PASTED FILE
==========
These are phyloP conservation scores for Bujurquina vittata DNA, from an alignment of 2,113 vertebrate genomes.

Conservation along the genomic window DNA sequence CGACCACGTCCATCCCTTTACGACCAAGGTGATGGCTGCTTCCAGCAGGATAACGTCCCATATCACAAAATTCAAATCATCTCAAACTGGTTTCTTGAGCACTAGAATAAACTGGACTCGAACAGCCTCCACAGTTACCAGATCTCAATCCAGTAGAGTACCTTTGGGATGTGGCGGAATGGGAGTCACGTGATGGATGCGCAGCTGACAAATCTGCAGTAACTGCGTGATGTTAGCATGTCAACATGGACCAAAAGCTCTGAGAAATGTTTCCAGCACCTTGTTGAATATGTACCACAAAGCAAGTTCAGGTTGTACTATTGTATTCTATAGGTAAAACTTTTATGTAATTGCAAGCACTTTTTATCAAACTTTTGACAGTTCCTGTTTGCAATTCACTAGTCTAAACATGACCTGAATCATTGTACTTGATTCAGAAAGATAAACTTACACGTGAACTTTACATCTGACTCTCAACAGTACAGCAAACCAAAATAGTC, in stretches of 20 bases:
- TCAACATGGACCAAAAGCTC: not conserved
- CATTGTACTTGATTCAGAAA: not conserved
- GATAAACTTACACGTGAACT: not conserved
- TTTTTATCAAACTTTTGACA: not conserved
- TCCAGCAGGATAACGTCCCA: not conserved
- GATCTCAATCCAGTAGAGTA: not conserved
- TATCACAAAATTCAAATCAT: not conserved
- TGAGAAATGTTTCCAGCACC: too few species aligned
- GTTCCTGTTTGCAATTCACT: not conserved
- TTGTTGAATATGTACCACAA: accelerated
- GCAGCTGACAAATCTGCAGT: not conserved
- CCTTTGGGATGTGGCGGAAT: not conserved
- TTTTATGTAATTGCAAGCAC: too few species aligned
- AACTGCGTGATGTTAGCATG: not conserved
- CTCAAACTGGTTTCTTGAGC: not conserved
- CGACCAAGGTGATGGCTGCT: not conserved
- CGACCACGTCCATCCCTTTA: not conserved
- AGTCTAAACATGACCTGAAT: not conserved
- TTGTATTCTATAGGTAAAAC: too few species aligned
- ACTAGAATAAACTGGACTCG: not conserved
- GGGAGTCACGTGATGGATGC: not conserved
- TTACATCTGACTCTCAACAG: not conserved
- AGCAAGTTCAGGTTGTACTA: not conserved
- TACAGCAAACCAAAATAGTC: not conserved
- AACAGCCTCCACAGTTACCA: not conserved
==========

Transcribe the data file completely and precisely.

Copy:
These are phyloP conservation scores for Bujurquina vittata DNA, from an alignment of 2,113 vertebrate genomes.

Conservation along the genomic window DNA sequence CGACCACGTCCATCCCTTTACGACCAAGGTGATGGCTGCTTCCAGCAGGATAACGTCCCATATCACAAAATTCAAATCATCTCAAACTGGTTTCTTGAGCACTAGAATAAACTGGACTCGAACAGCCTCCACAGTTACCAGATCTCAATCCAGTAGAGTACCTTTGGGATGTGGCGGAATGGGAGTCACGTGATGGATGCGCAGCTGACAAATCTGCAGTAACTGCGTGATGTTAGCATGTCAACATGGACCAAAAGCTCTGAGAAATGTTTCCAGCACCTTGTTGAATATGTACCACAAAGCAAGTTCAGGTTGTACTATTGTATTCTATAGGTAAAACTTTTATGTAATTGCAAGCACTTTTTATCAAACTTTTGACAGTTCCTGTTTGCAATTCACTAGTCTAAACATGACCTGAATCATTGTACTTGATTCAGAAAGATAAACTTACACGTGAACTTTACATCTGACTCTCAACAGTACAGCAAACCAAAATAGTC, in stretches of 20 bases:
- TCAACATGGACCAAAAGCTC: not conserved
- CATTGTACTTGATTCAGAAA: not conserved
- GATAAACTTACACGTGAACT: not conserved
- TTTTTATCAAACTTTTGACA: not conserved
- TCCAGCAGGATAACGTCCCA: not conserved
- GATCTCAATCCAGTAGAGTA: not conserved
- TATCACAAAATTCAAATCAT: not conserved
- TGAGAAATGTTTCCAGCACC: too few species aligned
- GTTCCTGTTTGCAATTCACT: not conserved
- TTGTTGAATATGTACCACAA: accelerated
- GCAGCTGACAAATCTGCAGT: not conserved
- CCTTTGGGATGTGGCGGAAT: not conserved
- TTTTATGTAATTGCAAGCAC: too few species aligned
- AACTGCGTGATGTTAGCATG: not conserved
- CTCAAACTGGTTTCTTGAGC: not conserved
- CGACCAAGGTGATGGCTGCT: not conserved
- CGACCACGTCCATCCCTTTA: not conserved
- AGTCTAAACATGACCTGAAT: not conserved
- TTGTATTCTATAGGTAAAAC: too few species aligned
- ACTAGAATAAACTGGACTCG: not conserved
- GGGAGTCACGTGATGGATGC: not conserved
- TTACATCTGACTCTCAACAG: not conserved
- AGCAAGTTCAGGTTGTACTA: not conserved
- TACAGCAAACCAAAATAGTC: not conserved
- AACAGCCTCCACAGTTACCA: not conserved